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The Singularity: On the Horizon
First we had cavemen discovering fire. It was a technological advance, along with the invention of tools, and then the wheel. He had the printing press. That was important. But bigger leaps had to be made: from Galileo, daVinci and other great scientific thinkers; from the Industrial Revolution to Marconi (radio science) and Rosalind Franklin (primary researcher of the DNA double helix).
With each advancement, the knowledge curve increases. Sometimes it fluctuates for a while, but it never goes down. With the computer age, this curve has reached a rate of increase that exceeds anything in the past. This is where we are right now.
What happens when, say, 30 or 50 years from now, this curve reaches a rate of increase that is indistinguishable from the straight line? The answer is: nobody knows.
And this is the uniqueness.
Many predict the arrival of the Singularity, but no one can predict the details. What does singularity mean for the human race? Will we be made up of computer parts, like bionic man? The AI will be sentient, like the Cylons Battlestar Galactica? Will the clones be running around, applying for a driver’s license? Do we even recognize ourselves?
Even Vernor Vinge, the professor and author who coined the phrase the Singularity, he doesn’t know what will happen when we get there. But he has written several detailed novels and scientific papers about the event and different paths through it.
From the summary of the interview with Vinge on IT Conversations, Vinge says: Based on raw hardware trends, it’s plausible that within thirty years we’ll create superhuman intelligence, and so we’ll pass through a technological singularity. This is a different form of change than that imagined by past futurism. In fact, thinking we can predict beyond this singularity is a bit like expecting a goldfish to understand AC2005.
Vinge says there are two ways the singularity could happen: good or bad. The good way is what he calls a soft take off, with the transition (the curve of the timeline) happening over many years. This would give humans a period of adjustment, time to reflect on the ethical ramifications, and the ability to take preventive measures against any misuse of advanced technology.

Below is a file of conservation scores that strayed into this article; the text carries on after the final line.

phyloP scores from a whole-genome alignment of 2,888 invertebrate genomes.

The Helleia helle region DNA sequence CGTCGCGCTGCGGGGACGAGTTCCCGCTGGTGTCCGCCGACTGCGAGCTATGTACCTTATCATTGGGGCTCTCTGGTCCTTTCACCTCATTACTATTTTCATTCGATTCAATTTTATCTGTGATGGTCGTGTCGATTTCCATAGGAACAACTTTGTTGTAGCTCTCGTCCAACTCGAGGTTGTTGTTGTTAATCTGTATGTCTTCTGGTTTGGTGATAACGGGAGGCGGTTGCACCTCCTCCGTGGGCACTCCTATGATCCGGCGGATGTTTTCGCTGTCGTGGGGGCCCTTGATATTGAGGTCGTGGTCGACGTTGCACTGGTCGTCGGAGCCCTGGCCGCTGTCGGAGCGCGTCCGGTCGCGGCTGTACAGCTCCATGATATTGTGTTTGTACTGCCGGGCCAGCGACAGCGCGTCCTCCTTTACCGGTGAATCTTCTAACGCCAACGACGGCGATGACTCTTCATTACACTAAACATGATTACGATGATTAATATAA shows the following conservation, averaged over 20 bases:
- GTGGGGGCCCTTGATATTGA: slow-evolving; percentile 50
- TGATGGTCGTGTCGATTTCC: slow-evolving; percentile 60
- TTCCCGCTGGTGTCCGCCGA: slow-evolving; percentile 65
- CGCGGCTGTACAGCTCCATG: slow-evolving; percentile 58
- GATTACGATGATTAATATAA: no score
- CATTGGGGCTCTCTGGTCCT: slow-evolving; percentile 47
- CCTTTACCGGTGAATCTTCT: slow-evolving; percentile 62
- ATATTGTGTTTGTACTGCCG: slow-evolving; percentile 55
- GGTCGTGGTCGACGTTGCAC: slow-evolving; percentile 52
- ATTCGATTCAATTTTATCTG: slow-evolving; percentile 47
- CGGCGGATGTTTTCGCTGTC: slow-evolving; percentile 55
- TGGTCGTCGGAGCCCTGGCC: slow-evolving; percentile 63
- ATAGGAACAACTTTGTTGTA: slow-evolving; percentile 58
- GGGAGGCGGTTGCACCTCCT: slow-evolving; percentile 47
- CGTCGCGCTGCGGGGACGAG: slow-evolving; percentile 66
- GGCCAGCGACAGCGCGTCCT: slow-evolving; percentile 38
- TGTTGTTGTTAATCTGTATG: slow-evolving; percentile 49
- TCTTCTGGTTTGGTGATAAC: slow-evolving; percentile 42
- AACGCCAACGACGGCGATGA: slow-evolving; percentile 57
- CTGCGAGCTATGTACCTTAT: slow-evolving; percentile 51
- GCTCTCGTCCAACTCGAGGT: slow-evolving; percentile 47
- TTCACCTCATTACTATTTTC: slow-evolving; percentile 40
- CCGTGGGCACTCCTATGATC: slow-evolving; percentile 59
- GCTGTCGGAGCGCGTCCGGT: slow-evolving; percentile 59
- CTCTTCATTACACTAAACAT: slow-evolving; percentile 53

But the transition could take less than 100 hours, Vinge continues. Such a hard takeoff is almost certainly a very bad thing.
In his book THE SINGULARITY IS NEAR: When humans transcend biology, scientist Ray Kurzweil takes an optimistic stance. Some of the things we might see in the Singularity: death becomes curable; hunger and disease will disappear completely; humans and machines become one; Computer nanochips can be implanted in our brains or other parts of our bodies, allowing us to think trillions of times faster than we do now; and who knows, we’ll probably be able to order Tea, Earl Grey, hot of the replicator as Captain Picard. Nanofactories will create material products quickly and cheaply.
But both Vinge and Kurzweil also know that the singularity could lead to a world that would be unrecognizable today. Author and engineer John Burch, on his website NanoFuture2030, is positive about the next experience. He says: The drive to contribute something to society in exchange for what can only be a meaningful relationship with a group of users is a beautiful thing to see. And I think this will continue as tools become more powerful.
Action items for us mortals:
√ Know the sciences and keep up to date.
√ Get the best possible science education for your children and grandchildren.
√ Be aware and active in various legislations that you think are important.
√ Spread kindness and compassion wherever you go, setting the stage for a singularity that is exciting, beneficial, ethical and responsible.
The bionic man was produced by Kenneth Johnson
Battlestar Galactica was originally created by Glen A. Larson
Vernor Vinge holds a PhD in mathematics, has taught at San Diego State University, and is a best-selling science fiction author.
Captain Picard is from Star Trek: The Next Generation and was created by Gene Roddenberry
The home page for IT Conversations is at http://www.itconversations.com
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